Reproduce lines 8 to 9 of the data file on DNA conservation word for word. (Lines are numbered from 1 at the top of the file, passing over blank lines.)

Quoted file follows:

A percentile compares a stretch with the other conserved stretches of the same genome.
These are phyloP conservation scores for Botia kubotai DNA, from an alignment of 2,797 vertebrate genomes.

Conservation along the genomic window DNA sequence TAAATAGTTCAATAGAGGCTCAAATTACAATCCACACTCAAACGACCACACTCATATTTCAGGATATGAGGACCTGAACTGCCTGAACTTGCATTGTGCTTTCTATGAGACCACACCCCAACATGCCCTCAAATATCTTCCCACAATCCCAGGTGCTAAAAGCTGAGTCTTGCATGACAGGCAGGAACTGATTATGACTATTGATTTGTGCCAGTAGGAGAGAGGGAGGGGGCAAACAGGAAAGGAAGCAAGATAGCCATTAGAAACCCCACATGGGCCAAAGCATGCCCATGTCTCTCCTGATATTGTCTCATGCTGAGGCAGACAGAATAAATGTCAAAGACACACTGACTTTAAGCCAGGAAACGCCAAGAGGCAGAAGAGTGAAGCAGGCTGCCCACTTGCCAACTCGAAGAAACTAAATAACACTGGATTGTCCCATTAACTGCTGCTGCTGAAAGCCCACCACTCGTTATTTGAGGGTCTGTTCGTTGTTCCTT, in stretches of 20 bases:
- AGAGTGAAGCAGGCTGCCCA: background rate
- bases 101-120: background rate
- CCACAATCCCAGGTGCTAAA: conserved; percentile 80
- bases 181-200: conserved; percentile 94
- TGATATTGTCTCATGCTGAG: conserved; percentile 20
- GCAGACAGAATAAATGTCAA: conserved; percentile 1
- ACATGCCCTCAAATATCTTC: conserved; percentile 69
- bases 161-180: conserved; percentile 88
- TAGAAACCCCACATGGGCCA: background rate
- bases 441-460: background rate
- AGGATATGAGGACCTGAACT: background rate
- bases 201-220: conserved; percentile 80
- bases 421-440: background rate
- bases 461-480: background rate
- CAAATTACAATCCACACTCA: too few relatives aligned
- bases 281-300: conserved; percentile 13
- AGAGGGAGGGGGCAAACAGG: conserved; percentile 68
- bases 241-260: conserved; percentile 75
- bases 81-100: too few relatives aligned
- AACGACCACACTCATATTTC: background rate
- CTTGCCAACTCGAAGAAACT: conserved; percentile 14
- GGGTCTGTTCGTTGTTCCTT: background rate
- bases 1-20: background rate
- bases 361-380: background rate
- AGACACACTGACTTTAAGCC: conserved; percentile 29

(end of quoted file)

- TGATATTGTCTCATGCTGAG: conserved; percentile 20
- GCAGACAGAATAAATGTCAA: conserved; percentile 1